the Classic American Movie, by Tony Curtis


  1. This, from today's NY Times. Director Mike Leigh on Some Like it Hot:

    I love hotels. I stay in them frequently, these days in the line of duty more than on holiday, although the occasional vacation does still happen. Recently we spent a few days in one of those friendly, small hotels right in the middle of Rome, which was delightful.

    As a kid, until the age of 15, when I went away with my parents for the last horrendous time, family holidays in hotels were an annual event. Mainly we drove from Manchester, England, across the Yorkshire Moors to Whitby, that ancient little port where the ruins of the abbey perch high on the East Cliff, dominating the harbor whence Captain Cook set forth to discover Australia, and where Bram Stoker wrote and set “Dracula.”

  2. continued...

    My parents and sister and I stayed on the West Cliff, at the Metropole Hotel, a decaying Edwardian castle of a place, surmounted at each corner by a tower. Various uncles and aunts and cousins would gather there at the same time, and when we weren’t digesting early 1950s hotel fodder, we all spent our days on the beach, or not catching fish on the jetty, or climbing the famous 199 steps up to the old abbey. There was also a repertory theater, the Spa Pavilion, where I saw “The Happiest Days of Your Life” and “Rookery Nook,” and shops that sold (and still sell) Whitby Jet, that unique shiny, black stuff so popular in Victorian jewelry, made so by Queen Victoria herself, who loved it.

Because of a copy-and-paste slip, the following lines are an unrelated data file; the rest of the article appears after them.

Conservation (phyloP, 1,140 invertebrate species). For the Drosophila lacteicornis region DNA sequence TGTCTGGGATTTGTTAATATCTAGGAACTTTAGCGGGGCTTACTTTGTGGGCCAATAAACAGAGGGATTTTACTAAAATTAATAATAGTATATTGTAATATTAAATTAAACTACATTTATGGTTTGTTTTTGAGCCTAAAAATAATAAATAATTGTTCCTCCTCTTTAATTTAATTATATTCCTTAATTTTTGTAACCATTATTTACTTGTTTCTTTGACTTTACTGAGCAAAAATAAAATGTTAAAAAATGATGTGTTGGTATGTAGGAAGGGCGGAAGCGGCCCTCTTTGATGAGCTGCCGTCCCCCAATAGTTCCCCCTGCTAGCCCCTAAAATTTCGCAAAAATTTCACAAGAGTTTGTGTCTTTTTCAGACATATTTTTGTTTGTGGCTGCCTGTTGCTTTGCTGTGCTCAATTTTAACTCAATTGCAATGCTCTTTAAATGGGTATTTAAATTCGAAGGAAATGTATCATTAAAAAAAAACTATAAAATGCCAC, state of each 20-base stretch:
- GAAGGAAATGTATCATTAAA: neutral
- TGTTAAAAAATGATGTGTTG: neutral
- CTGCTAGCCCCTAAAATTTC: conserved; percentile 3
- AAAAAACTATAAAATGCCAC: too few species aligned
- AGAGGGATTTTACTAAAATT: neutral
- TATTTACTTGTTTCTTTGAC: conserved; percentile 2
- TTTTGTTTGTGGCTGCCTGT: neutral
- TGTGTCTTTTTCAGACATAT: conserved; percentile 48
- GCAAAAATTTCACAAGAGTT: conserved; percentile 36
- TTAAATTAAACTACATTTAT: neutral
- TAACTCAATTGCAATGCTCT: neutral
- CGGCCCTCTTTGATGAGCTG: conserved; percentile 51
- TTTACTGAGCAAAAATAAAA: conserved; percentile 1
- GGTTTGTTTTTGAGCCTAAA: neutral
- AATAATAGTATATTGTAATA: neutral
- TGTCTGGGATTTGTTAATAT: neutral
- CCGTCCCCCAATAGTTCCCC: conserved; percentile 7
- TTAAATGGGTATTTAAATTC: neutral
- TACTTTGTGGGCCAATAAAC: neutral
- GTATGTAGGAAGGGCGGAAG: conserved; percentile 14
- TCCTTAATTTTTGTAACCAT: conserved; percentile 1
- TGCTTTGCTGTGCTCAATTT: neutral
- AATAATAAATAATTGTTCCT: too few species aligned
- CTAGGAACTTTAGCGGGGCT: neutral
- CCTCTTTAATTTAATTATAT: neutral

The reason for my entire extended family descending on this particular locale was that my great-uncle Izzy had won shares in the hotel in a game of bridge back in 1936. Bachelor, surgeon and amateur philatelist, he had a permanent room there, and every weekend he would race across the moors in his Ford V8 Pilot, and spend the weekend smoking and drinking whisky, or going out on the herring trawlers with the local fleet. He had gone round the world as a ship’s doctor in the 1920s and had never lost the taste for the foaming brine. Whitby is famous for its kippers (smoked herring), and he would often show up in Manchester on a Monday morning and present my perplexed mother with whole boxes of this pungent delicacy, a dozen to a box.